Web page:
Originally Published: Nov 13, 2010 10:38 AM CDT
“A reluctant” Mack Brown sat down with ESPN this week to discuss what’s gone wrong with his 4-5 Longhorn. In some ways he also threw his players and coaches under the bus. But the likeable coach also said he was the one most responsible for the most shocking start to a season I can remember a college giant ever having. And before Texas fans start pointing to OU’s five-loss season of a year ago, take a long hike.
Anyone with a lick of sense knows that the comparison is apples and oranges. Absurd. That losing your Heisman Trophy winner in the first game, your all-world tight end before the season and 15 one-time starters to injury is not in the same universe as the awful season UT is having.
Many believe that Brown has seen the unthinkable happen. That he has “lost” his team. Lots of coaches have told me that you’ve reached your nadir when that happens. The unpardonable sin.
Several football people I trust have said for years that although Brown has done a great job throughout his career and despite the fact he has put Texas back among the elite, that he has one flaw that has kept his program from winning conference championships as much as Texas should win conference championships. He doesn’t make his players accountable as much as he should. That his “I’ll answer that one for Chris” response is typical of Brown. I think it’s a complement to a degree. But a fault to a larger degree. Is it more that he loves and protects his players or is it he doesn’t take criticism well, has thin and basically makes too many excuses?
To be honest, I believe Bob Stoops may have done his best coaching job last season. Four of the five losses were very close games that could have gone either way, in a conference full of tough teams and against a non-conference schedule most teams in the south are afraid to schedule. He never came close to losing his team. And just losing five games with the most injury-riddled team in memory was remarkable.
Brown is a great coach. I first met him in 1984 when Barry Switzer as his offensive coordinatora post he only kept one year because he’d established himself as an up-and-comer, had shown his incredible personal skills and had been wise enough to have legends like Darrel Royal be strong references for potential jobs.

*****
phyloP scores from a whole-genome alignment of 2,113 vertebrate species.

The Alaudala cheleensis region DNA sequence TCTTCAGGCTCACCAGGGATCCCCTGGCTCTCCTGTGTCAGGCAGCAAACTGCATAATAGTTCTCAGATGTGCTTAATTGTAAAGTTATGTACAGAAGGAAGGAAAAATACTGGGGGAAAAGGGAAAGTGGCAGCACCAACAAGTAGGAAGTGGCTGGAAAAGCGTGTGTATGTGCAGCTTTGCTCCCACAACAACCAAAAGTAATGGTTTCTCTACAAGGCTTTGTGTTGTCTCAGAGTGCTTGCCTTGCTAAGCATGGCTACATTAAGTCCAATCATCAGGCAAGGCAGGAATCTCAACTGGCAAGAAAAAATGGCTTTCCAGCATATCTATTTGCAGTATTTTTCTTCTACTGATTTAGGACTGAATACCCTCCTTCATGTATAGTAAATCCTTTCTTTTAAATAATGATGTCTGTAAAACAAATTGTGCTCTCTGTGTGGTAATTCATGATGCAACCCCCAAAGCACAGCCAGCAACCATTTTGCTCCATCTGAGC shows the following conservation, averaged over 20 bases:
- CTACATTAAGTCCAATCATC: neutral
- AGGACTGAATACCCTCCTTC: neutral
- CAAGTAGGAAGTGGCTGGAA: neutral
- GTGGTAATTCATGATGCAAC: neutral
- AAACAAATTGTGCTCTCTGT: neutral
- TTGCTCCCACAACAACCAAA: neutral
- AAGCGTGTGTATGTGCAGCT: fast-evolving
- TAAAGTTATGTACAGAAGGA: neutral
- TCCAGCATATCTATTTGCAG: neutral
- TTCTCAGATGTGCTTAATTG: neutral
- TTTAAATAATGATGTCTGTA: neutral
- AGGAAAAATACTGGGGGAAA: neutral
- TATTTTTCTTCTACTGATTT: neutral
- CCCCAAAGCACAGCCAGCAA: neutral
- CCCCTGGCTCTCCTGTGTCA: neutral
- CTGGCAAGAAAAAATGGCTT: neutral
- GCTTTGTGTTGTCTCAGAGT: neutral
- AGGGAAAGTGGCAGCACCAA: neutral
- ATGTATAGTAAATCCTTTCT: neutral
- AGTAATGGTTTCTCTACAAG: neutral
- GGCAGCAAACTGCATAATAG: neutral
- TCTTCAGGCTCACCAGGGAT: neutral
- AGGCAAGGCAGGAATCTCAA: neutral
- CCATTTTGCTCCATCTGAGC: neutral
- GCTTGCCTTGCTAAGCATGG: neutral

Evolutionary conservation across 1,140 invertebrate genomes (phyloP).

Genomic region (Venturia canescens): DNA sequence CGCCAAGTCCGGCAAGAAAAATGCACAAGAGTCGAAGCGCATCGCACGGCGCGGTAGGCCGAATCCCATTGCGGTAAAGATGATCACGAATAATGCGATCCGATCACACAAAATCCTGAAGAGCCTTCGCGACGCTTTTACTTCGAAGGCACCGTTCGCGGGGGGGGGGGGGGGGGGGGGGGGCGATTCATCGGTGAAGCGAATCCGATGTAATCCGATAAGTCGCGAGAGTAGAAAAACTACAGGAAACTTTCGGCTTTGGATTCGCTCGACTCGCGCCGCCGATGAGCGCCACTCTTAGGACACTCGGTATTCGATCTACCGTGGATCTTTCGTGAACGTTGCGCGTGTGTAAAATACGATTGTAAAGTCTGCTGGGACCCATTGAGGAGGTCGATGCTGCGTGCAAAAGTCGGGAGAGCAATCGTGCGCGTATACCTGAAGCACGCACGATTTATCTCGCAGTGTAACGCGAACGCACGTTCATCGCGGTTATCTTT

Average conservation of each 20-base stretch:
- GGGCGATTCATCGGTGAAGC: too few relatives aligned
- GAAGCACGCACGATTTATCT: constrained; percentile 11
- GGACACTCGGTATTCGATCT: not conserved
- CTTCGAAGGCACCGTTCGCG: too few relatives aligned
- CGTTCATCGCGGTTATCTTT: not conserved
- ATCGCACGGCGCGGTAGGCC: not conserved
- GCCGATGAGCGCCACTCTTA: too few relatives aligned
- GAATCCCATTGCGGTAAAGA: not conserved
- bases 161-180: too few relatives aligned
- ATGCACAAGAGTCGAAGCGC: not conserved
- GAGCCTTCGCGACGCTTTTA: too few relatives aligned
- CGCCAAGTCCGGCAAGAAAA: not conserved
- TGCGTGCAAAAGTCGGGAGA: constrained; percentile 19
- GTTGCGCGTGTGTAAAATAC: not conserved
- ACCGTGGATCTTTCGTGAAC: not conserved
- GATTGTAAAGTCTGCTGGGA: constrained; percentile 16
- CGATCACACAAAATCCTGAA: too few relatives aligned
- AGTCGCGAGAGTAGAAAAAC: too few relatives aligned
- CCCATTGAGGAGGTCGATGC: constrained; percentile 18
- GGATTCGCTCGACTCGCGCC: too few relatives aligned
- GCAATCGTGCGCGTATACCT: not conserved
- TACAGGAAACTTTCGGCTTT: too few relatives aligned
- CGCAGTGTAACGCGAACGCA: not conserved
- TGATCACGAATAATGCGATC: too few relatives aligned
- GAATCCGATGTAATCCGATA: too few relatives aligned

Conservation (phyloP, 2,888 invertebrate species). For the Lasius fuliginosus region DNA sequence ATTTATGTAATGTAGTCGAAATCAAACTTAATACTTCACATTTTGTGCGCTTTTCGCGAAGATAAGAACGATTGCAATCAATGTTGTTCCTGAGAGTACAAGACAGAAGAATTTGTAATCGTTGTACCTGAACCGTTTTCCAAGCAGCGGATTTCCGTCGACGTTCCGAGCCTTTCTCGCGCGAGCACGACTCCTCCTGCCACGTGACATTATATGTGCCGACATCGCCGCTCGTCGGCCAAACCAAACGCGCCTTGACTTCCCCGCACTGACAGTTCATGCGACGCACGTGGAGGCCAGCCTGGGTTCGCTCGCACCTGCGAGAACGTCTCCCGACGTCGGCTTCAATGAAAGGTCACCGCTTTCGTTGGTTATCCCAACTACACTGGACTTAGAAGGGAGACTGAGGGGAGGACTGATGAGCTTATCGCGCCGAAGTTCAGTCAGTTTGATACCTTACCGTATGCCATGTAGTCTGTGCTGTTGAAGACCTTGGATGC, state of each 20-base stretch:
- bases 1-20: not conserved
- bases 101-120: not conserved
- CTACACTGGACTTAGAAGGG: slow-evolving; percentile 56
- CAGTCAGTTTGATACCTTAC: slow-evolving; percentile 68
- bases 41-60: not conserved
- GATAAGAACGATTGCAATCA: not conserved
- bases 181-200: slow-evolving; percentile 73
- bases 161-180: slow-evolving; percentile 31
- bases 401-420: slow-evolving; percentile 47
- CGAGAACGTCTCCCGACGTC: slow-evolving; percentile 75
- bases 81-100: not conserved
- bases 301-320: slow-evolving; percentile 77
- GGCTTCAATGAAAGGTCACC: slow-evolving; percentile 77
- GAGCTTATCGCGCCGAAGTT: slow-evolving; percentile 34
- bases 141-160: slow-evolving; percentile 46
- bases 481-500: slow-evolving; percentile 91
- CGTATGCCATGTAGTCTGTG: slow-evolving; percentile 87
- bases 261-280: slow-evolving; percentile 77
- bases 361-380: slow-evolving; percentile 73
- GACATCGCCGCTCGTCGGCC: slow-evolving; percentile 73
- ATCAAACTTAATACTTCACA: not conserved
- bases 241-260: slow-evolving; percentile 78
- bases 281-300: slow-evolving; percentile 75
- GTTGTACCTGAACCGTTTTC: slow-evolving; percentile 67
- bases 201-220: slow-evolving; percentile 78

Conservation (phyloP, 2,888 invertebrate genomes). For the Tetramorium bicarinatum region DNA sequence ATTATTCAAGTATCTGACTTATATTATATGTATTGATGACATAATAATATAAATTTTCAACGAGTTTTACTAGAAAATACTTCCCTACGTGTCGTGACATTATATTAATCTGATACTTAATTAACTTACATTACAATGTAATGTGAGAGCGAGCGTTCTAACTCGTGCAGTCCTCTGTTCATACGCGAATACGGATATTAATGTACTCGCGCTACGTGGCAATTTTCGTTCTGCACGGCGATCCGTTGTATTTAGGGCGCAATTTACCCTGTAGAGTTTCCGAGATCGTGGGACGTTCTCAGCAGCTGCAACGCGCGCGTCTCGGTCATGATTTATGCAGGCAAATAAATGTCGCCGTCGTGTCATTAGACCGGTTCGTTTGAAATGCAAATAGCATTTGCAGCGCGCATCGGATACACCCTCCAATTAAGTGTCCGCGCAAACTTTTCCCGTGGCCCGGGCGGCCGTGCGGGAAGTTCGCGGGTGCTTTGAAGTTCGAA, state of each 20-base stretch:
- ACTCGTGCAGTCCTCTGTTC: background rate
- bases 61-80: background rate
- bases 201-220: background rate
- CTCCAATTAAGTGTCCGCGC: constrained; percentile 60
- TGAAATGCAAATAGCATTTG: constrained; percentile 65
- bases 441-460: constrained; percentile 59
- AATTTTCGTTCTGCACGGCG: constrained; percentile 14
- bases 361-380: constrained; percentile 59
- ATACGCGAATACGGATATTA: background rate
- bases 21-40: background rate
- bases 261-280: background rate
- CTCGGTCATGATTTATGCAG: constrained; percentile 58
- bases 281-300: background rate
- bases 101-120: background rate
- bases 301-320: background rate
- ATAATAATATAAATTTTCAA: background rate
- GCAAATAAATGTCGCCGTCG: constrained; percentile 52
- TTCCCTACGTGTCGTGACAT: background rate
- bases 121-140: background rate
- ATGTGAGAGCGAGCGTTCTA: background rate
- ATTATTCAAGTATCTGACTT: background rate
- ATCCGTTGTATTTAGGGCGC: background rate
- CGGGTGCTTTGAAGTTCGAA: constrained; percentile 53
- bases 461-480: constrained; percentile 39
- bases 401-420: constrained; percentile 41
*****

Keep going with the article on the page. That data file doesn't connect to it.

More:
Point being I don’t like writing or talking about things critical of Mack. But just as I hate to be frank and grade the OU staff with Ds and Fs when I think they deserve it, I have always believed you call it like you see iteven though I have created enemies by the dozens along the way. But I can sleep at night knowing in my heart that I am not a homerregardless of what spineless and shallow critics may say.
Thus, in a week that will be remembered for one where Cam Newton was exposed, on a local scene, it will be remembered as “throw them under the bus week.” OU OC Kevin Wilson did it with RB Coach Cale Gundy, and to some degree Mack did it with his players and coaches. I don’t think that’s so bad if it’s done in private and with only a very few trusted allies. But when the pens, laptops and mics are looking for a headline, I believe it’s not good. Fall on the sword. Fans don’t want to hear it. Players don’t want to hear it. And most of all, the coaches don’t want to hear it. OU fans want playmaker Roy Finch getting a lot of carriescertainly not 35 less than a reliable featured back, who could have been on the field at the same time with Finch anyway.
Back to Mack. Correctly, he pointed out that he is responsible for a deadly sin: His team did not respect perennial also-rans UCLA and Iowa State (sorry So Callers, but it’s the truth).
Mack gets a lot of credit for saying, “I’m not getting it done.” But not so much credit for saying, “But I can’t get it done if you don’t help me.” He was asked an important question: Why say publically that you will replace assistants at the end of the year? “Why not?” The better question is “why?” Probably because fans want to hear it and party because it’s toss-the-coaches-under-the bus time.
We’ll see if Texas changes QBs tonight in its home game against touchdown favorite OSUdid I really just say that? The odds were shorter in August that David Letterman would become a member of the Tea Party than OSU would be favored over UT in Austin.
And we’ll see if Wilsonand not just Gundygives Roy Finch due playing time and touches. My guess is that Texas will get popped and Wilson and Company make changes. And good for them that they don’t have the FBI snooping around for answers as is the case in Auburn. All they have to deal with is hacks like me asking legitimate questions. And oh by the way, Mack’s $5 mill a year and the $400K per year salary in Norman make it all the more reasonable to ask the questions you are asking.
Sooners AND Pokes win and stay on track for the mammoth meeting in Stillwater. Investigating potential problems
I leave you with a classic line I read this week regarding the Newton scandal. Hall-of-Fame writer Art Spander wrote this in a piece he did this week: “Darryl Rodgers, so skilled a football coach he turned San Jose State into a winner - he also coached another school nicknamed Spartans to national prominence, Michigan State - is credited with the wise observation about his profession, to wit: "Theyll fire you for losing before they fire you for cheating.
Have a good one. And watch out for bodies climbing from beneath buses.